When Blogstock first launched in 2014, it attracted just over 200 travel, lifestyle, parent & fashion bloggers to Aldenham Country Park at Elstree on the outskirts of London, for a mixture of camping, workshops, presentations, networking, music, entertainment and fun.
Last weekend it returned to its campground, slightly larger and, after the tickets were sold out several weeks ago, with around 300 participants. It was also noticeable this year that the number of industry sponsors with a presence at the festival had increased, with regulars like Expedia & Hertz joined by the likes of APH (Airport Parking & Hotels), Florida Keys & Key West, Travel Alberta, Tourism Ireland, Room Auction.com, Kuoni, and Affilinet.
The organisation had a more laid back feel to it this year, and lessons (especially on the suitability of single skin festival tents!) have been learned from the previous year.
Michael Ball, heads up the Traverse Events team who organise Blogstock. Last year he says, was an enormously steep learning curve. A festival like this requires a great amount of attention to safety, security and licensing issues.
"But now we have done it once, and we have a 'track record', we know what we are doing," he says. "So we are more relaxed about it, and the local council are more relaxed about us.
There has also been a step change in the range of 'entertainment'. Once again sponsors were at hand with bouncy castles and racetracks for the young... and not so young, but also this year there were live musicians, where last year it was just Matt Preston (blogger and now a member of the Traverse organising team) in DJ mode (he's very good) and the presentations included live animal encounters (snakes, birds of prey, meerkats, armadillo & a tarantula!) and celebrity speakers (Bill Oddie).
The key element of Blogstock is still the presentations and workshops, designed for new bloggers, established pro-bloggers and those inbetween.
For example, if blogging is not yet earning you the income level and lifestyle you dreamed of, then there were a couple of talks that could have helped inspire you. Sarah & Terry Lee's How to harness your value and earn a living from your blog was a practical guide to becoming a steely-eyed business professional, while still being creative. Meanwhile in the 'Blog to Boss' tent, Alexandra Jimenez and Ximena de la Serna ran back to back presentations, respectively, on Carving your space in the blogosphere; The one secret that will turn your blog into a business; How I make a full time income blogging; and Be a Youtuber and how to get 40,000 subscribers.
If you already know how to run a successful blog or vlog, the Tipi was the venue for you, with Raj Dhokia explaining, in Creative accounting, what bloggers need to know about keeping their financial accounts on track & meeting the taxman's requirements, and a number of talks looking at other ways to create extra revenue streams, namely: Elizabeth Sellers on How to use your expertise to create an e-course; Brenna Holeman on Turning your blog into a book; and Amanda Mouttaki on Six steps to launch a conventional business from your blog.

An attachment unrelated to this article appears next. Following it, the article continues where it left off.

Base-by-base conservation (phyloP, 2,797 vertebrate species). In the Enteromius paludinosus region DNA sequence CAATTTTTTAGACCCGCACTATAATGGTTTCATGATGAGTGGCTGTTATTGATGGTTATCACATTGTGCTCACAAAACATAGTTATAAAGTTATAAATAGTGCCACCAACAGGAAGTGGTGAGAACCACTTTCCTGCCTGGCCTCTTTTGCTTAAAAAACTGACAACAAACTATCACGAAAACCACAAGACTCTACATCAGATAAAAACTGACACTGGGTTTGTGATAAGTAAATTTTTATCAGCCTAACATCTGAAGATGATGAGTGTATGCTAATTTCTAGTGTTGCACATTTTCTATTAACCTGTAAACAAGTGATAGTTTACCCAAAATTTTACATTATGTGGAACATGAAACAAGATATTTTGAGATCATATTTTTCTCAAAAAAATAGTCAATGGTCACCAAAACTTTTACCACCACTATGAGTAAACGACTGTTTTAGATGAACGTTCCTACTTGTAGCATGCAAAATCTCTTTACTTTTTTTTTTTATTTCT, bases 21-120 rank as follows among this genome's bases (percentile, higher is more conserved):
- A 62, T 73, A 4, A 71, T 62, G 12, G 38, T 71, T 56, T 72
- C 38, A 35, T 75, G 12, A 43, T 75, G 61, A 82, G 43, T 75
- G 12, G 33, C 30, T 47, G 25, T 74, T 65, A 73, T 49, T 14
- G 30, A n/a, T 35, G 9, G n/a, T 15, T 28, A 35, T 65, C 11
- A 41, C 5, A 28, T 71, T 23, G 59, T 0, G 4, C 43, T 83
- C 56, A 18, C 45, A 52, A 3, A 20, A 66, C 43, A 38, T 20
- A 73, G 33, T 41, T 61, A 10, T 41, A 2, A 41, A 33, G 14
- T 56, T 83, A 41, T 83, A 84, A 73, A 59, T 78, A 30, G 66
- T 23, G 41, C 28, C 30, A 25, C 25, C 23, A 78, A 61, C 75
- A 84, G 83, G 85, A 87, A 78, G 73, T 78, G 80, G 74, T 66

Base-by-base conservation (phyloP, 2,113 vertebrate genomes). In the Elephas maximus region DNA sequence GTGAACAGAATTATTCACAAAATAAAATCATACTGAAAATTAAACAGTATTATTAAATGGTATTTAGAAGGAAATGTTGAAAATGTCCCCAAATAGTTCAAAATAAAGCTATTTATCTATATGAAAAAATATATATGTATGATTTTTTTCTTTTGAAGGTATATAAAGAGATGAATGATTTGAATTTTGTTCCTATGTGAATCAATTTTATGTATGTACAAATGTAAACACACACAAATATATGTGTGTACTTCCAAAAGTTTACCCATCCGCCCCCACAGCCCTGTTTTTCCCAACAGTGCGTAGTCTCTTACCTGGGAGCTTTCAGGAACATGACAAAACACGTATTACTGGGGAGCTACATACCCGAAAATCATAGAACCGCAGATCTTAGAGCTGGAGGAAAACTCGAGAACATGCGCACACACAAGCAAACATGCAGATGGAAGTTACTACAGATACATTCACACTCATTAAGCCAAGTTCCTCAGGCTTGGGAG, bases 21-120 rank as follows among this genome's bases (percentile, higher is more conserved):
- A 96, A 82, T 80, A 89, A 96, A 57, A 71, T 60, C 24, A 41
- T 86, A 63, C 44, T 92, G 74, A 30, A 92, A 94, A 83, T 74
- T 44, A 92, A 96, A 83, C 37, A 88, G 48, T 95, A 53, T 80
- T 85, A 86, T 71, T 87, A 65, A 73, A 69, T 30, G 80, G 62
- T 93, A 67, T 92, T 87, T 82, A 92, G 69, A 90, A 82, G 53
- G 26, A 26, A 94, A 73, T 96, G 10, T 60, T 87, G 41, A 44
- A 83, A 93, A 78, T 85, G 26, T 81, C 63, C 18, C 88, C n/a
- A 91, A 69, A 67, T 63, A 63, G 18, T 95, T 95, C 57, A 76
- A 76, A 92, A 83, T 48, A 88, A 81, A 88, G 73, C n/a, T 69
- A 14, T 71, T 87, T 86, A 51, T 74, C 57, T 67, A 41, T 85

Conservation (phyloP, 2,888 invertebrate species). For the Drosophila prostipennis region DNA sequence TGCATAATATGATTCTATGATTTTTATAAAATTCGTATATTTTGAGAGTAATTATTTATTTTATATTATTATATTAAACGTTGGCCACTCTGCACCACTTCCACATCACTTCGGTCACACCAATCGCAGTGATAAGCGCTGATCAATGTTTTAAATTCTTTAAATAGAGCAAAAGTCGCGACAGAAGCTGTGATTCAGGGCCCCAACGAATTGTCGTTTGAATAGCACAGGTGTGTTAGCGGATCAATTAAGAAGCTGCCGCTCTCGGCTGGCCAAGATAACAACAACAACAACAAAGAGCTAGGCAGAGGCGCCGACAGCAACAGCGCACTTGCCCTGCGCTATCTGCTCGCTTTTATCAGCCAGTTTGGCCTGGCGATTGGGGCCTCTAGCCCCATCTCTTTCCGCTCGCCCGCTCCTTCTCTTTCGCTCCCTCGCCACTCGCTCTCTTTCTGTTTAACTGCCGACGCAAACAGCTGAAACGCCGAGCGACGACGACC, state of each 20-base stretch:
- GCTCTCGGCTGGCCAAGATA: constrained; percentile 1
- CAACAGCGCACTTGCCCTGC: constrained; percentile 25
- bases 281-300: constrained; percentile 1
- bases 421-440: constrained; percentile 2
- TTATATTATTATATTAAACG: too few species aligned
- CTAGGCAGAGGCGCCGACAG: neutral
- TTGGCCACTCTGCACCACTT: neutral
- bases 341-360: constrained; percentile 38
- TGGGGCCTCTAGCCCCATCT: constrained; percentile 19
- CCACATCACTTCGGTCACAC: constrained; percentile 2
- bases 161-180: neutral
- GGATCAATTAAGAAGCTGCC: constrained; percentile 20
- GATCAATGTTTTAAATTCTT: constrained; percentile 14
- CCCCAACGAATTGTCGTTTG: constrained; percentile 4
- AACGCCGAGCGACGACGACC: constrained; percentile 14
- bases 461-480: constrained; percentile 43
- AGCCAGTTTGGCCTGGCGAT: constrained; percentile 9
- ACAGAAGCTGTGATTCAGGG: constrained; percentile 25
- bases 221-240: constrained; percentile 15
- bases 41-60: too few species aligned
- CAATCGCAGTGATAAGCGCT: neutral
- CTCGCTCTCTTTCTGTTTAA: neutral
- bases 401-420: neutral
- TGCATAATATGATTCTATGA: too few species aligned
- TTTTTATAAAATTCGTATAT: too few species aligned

Amanda and her husband have created a successful food tours business in Marrakesh, based on her food blog MarocMama. Some among her audience might have been inspired to do something similar and earn some extra cash at Blogstock because one area where the festival falls short is catering. The food stalls at Blogstock are excellent, but inadequate. There was only one source of coffee all weekend (free, with large queues, at the Affilinet stand) and 30-40 minute queues for breakfast from only one (Sunday) or two (Saturday) outlets.
Over the last few years it has been possible to detect trends in the way the blogging and social media community interact and work with industry, PRs and marketers, based on themes expressed at social media conferences and trade events (eg. Traverse, TBEX, STS, WTM, ITB). So often new ideas about the way we work are discussed and then, six to eighteen months later they are spotted out 'in the field'.
In the final panel session, moderator Kevin May, refered to that process on display at Blogstock.
"A year ago we were all talking about the need for bloggers to become more professional, and this year you can see that is exactly what has happened".
There's another trend, but one the organisers can do nothing about. Last year, campers at Blogstock endured some record rainfall during the night. Thankfully the days were sunny and warm. This year we had rain, no sun (until the Sunday morning when everyone was leaving), and it was extremely cold. September, it turns out, is the new 'January'.
The weather Gods owe us. Next year we demand an 'Indian summer'! And we expect to see it!
Now that a few days have passed there are a number of blog post reviews and videos from Blogstock, and these are a few worth highlighting.
If you have created or come across others, then please list them in the comments below.
*If you know better, tell me.
Photos: Blogstock/Macca Sherifi